LIMA, Nov 20 (Reuters) - Chinese President Hu Jintao offered his nation’s economic muscle to help Latin America weather global economic turmoil, in a speech on Thursday that marked another step in Beijing’s campaign to raise its profile in the region.
In an address to Peru’s Congress, Hu made no mention of the United States and its regional dominance. But he made the case for China playing a bigger role across Latin America by combining its appetite for resources, investment potential and understanding of Third World concerns.
A global downturn may be sapping demand for Latin American goods, but China’s economy will keep growing, Hu assured the lawmakers.
“Development is the most pressing task for both China and Latin America,” Hu said. “In our cooperation we will take care of Latin America’s legitimate concerns and strive to realize mutually beneficial gains for all.”
His speech came towards the end of a regional tour that also has taken him to Costa Rica and Cuba. Hu has struck deals and bestowed economic aid along the way, and will attend the Asia-Pacific regional leader’s summit in Lima set for this weekend.
INFLUENCE ‘HEALTHY THING’
Beijing does not see itself as jousting with the United States for influence, but sees opportunities to present itself as a steady and growing partner while Washington struggles to fix its economy, Chinese analysts said.
“Relative to the United States, China’s regional influence remains limited, and that will not change anytime soon,” said Huang Dahui of Renmin University in Beijing.
“But China’s economic growth does give more room for us to take the initiative, and the financial crisis naturally also offers an opportunity to show the region that China’s influence is a healthy thing, not a threat.”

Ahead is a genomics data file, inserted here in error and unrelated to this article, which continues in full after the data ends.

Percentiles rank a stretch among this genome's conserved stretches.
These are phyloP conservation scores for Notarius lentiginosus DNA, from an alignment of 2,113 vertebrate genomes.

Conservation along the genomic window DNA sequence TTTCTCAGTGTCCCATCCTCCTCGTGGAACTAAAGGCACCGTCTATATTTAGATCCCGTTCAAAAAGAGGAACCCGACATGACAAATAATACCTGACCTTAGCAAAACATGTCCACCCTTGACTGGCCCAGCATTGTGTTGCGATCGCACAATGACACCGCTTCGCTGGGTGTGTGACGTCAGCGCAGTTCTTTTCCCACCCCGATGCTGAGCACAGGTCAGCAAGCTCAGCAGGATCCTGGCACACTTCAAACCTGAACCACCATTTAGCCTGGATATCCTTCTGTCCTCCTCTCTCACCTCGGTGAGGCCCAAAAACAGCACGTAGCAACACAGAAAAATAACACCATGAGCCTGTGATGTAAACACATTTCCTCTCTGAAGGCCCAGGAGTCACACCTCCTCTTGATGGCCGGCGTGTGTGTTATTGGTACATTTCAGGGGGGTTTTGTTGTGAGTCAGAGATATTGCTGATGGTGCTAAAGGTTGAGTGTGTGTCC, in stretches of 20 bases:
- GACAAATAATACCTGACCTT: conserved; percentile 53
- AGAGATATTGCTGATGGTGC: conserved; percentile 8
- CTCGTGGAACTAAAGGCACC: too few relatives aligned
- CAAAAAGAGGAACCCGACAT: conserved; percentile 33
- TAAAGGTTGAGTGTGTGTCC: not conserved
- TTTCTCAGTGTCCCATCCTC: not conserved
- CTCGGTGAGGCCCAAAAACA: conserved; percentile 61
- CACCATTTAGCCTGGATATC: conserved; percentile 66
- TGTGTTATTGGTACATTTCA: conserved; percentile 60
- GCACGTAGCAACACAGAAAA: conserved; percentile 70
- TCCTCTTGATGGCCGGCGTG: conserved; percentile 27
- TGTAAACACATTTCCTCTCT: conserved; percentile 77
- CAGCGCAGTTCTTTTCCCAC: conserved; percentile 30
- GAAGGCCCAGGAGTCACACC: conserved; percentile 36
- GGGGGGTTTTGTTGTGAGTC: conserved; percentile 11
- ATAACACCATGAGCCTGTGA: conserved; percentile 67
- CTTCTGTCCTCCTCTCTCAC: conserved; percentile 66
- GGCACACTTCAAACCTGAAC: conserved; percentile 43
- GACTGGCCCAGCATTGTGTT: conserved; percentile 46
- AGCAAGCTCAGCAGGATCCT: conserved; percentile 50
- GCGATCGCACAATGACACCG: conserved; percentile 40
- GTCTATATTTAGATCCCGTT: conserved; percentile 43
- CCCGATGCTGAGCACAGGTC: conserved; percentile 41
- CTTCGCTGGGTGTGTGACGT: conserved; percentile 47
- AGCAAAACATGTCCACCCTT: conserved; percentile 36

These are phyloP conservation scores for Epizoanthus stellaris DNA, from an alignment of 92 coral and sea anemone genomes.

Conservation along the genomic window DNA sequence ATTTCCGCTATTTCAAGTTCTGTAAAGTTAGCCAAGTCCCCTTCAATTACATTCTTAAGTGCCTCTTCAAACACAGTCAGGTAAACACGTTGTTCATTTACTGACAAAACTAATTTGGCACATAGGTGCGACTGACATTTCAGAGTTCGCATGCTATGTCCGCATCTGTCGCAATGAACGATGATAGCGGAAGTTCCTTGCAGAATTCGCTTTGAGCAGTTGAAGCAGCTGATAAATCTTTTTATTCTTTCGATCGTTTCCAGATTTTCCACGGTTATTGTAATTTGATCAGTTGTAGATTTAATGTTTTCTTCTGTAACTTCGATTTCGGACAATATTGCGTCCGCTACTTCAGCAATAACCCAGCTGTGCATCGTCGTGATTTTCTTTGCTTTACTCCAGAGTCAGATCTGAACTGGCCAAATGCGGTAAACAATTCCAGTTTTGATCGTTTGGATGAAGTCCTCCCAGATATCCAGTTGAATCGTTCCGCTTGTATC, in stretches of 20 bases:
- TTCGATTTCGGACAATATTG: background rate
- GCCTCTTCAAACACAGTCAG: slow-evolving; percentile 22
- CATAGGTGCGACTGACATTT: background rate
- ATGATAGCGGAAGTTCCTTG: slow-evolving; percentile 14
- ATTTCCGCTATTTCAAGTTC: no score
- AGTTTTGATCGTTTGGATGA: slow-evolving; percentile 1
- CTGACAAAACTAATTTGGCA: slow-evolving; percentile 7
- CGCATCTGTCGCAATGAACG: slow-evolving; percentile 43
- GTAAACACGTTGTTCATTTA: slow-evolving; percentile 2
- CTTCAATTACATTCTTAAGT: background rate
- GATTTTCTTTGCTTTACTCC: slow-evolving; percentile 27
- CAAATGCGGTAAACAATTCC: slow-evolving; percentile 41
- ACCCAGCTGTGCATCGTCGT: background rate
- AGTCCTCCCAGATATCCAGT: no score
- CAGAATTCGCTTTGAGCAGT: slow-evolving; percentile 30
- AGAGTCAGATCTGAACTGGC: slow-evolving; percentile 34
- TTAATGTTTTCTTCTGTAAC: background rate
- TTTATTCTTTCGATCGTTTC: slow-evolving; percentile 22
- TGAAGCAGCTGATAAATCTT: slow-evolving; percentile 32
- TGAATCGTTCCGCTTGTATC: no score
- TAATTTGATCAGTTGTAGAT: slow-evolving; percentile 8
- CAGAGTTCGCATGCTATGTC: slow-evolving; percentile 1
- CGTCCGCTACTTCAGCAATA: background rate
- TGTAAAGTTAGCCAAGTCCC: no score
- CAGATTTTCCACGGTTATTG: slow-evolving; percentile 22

At the heart of Beijing’s regional ambitions are the ships hauling Latin American minerals and oil to China, and Chinese-made consumer goods flowing in the opposite direction.
“China and Peru have strong complementarity in the mining sector, and there is immense potential for cooperation,” Hu said at a breakfast meeting with Chinese and Peruvian business executives.
He cited the Chinese metal giant Chinalco (601600.SS), which announced on Thursday it had won loans to finance a $2 billion copper project in Peru.
Chinese trade with Latin American nations surpassed $100 billion in value last year. In the first nine months of 2008 it already has reached $111.5 billion, up 52 percent compared with the same period last year.
The Chinese Foreign Ministry issued the country’s first policy statement on Latin America and the Caribbean this month, holding out the prospect of more trade agreements.
China has a trade pact with Chile, and on Wednesday Hu and Peruvian President Alan Garcia said they had concluded negotiations for a similar deal between their countries.
Hu told the business leaders that they could look for China to keep growing. “Overall, the basic outlook for China’s economic development has not changed,” he said. (Editing by Xavier Briand)